It’s almost inevitable: business deals will sometimes turn sour. Enforcing one’s rights through litigation can be quite costly. But perhaps parties could reduce those costs with some strategically worded clauses in their contracts – essentially transferring them to the defaulting party.

When the other party to a contract breaches its obligations, clients often have to decide if it makes economic sense to take legal proceedings to en- force the contract and seek payment of sums due, including recovery of re- sulting damages and losses. The amounts in issue and the anticipated costs of litigation are factors to consider.

Quebec law now recognizes that a party who seeks to remedy a breach of con- tract, or recover losses caused by that breach, can obtain its legal fees and dis- bursements (known as “extrajudicial fees and disbursements”) from the de- faulting party, but only if the contract expressly provides for this right.

The validity of such a clause was unani- mously confirmed in the case of Groupe Van Houtte Inc. v. Développements in- dustriels et commerciaux de Montréal Inc., 2010 QCCA 1970 and recently re- affirmed in Re/Max Montreal Métro Inc.v. 9188-0955 Québec Inc., 2013 QCCQ 7927.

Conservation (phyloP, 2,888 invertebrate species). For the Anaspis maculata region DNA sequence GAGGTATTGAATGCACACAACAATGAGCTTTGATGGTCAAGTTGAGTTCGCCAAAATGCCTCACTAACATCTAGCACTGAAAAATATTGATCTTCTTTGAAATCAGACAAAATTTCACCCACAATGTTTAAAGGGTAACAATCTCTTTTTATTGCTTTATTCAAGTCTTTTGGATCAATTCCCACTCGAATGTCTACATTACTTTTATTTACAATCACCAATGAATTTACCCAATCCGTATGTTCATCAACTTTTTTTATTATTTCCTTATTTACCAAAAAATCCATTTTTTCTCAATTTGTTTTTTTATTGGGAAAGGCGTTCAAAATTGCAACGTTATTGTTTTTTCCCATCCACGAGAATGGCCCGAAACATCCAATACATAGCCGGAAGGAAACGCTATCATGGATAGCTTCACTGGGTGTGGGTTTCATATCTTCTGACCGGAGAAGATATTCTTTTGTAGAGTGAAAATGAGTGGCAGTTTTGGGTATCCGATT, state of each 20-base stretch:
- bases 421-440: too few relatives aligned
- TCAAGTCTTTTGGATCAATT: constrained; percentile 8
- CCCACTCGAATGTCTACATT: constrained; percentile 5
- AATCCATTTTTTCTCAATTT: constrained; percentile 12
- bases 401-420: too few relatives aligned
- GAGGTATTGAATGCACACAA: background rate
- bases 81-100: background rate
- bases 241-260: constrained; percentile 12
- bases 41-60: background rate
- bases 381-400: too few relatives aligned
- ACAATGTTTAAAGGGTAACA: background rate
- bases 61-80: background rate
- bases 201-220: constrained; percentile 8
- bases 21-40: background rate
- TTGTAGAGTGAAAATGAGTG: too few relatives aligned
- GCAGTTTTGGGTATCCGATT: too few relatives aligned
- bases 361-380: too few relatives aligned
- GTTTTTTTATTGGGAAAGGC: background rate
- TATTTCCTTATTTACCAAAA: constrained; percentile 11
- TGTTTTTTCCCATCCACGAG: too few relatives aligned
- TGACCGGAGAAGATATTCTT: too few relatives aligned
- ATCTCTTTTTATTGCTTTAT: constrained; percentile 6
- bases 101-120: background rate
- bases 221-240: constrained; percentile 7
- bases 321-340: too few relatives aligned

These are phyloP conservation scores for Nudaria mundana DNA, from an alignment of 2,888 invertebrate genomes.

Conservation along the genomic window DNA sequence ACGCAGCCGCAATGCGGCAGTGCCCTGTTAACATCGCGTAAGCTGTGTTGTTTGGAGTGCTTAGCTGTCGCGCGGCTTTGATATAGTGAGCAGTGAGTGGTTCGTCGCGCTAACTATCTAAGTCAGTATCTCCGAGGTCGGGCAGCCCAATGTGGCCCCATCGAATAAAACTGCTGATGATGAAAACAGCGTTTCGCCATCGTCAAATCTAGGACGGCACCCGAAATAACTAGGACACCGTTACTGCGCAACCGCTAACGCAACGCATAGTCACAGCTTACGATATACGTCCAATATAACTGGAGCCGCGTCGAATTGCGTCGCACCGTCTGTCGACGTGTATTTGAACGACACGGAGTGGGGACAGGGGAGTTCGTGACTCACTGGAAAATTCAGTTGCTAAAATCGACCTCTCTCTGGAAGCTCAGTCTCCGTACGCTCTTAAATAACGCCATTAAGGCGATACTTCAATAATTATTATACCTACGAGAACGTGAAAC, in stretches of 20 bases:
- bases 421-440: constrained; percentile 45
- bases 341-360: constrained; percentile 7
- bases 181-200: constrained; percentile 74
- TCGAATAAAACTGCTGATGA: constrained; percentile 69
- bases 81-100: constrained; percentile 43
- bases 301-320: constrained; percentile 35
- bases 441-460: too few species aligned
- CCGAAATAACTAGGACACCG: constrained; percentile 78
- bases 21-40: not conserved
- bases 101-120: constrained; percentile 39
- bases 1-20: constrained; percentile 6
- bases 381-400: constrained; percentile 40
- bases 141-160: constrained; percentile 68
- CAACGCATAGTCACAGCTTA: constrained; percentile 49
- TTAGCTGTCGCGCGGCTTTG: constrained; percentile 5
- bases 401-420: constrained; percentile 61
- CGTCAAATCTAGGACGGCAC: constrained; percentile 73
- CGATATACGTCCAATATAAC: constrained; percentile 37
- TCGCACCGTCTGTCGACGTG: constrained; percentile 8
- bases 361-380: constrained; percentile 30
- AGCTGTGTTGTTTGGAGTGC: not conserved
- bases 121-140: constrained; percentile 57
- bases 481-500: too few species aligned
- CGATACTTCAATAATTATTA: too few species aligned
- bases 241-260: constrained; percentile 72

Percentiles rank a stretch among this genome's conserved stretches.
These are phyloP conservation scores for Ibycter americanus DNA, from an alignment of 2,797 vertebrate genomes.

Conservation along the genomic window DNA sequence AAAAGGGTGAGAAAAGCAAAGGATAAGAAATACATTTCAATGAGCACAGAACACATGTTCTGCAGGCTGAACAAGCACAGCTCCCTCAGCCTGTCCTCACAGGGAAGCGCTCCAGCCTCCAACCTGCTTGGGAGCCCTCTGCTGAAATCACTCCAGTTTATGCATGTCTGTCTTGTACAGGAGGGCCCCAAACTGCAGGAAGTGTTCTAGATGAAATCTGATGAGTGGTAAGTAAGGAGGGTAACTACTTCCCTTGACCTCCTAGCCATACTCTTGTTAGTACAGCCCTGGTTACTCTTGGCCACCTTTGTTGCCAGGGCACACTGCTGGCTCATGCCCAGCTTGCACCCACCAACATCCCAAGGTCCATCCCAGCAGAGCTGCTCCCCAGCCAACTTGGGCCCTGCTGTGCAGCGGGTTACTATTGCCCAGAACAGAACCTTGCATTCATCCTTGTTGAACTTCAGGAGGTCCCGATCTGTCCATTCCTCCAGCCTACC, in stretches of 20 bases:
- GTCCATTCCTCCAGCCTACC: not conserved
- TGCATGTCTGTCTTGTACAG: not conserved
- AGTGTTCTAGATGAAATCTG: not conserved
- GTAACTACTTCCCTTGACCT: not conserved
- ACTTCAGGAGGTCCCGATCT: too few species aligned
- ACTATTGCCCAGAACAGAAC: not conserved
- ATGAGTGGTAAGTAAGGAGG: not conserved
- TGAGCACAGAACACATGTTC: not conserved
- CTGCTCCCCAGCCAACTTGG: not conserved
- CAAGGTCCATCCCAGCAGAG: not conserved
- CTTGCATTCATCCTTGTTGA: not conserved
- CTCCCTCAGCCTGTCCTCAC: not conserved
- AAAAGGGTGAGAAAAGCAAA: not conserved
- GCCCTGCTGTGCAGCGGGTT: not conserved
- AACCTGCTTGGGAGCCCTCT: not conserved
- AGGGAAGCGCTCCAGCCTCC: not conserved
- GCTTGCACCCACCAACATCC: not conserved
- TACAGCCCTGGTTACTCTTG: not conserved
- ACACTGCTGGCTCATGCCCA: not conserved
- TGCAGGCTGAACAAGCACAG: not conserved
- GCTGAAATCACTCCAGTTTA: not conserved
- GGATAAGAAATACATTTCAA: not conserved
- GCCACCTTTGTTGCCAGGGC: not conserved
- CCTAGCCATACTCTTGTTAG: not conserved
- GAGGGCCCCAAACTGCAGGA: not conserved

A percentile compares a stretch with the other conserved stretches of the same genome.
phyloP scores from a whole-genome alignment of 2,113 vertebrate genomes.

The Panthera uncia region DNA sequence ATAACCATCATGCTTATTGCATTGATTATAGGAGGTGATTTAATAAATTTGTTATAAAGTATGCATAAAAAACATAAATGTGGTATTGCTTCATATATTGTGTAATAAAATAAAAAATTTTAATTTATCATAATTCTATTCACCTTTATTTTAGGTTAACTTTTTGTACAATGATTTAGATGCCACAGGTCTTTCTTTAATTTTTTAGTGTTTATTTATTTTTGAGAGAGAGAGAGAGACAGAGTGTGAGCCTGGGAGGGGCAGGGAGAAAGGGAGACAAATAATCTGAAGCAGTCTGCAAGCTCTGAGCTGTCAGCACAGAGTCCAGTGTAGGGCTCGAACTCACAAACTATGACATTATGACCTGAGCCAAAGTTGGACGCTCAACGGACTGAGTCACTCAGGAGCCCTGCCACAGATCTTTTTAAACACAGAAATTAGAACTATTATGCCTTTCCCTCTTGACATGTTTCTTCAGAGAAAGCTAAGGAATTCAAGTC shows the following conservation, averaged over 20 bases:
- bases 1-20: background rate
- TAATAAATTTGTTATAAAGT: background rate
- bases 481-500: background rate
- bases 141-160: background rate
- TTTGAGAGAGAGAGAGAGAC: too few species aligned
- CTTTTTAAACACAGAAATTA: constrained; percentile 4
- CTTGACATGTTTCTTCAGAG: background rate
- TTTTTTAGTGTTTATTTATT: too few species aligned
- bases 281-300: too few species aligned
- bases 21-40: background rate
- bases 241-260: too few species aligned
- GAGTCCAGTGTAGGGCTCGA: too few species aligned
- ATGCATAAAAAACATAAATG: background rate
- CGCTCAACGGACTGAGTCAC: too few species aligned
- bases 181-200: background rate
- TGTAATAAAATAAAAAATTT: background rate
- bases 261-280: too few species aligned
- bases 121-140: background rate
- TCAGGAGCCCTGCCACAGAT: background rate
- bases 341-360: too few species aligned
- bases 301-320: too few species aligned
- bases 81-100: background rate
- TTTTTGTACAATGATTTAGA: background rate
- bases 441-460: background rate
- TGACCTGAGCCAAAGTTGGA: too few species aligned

In order for such a clause to be found valid, the contract must expressly pro- vide for the right to recover legal fees, expenses and costs in relation to the enforcement of a right. This can arise under a commercial contract such as a franchise or lease agreement, and/or a contract of sale.

The clause must be specific and reason- able, and the amounts recoverable must be determinable. A clause which is too vague will not be upheld. Proper draft- ing and wording are therefore key.

The inclusion of such a clause in a com- mercial contract makes business sense. It protects the party who seeks a reme- dy for a breach by allowing for the re- covery of legal fees, making the institu- tion of legal proceedings financially via- ble. At the same time, it keeps contracting parties honest, since a de- faulting party is faced with the prospect of having to pay not only the sums due and losses and damages resulting from the breach, but also the other party’s legal fees and disbursements in addition to its own.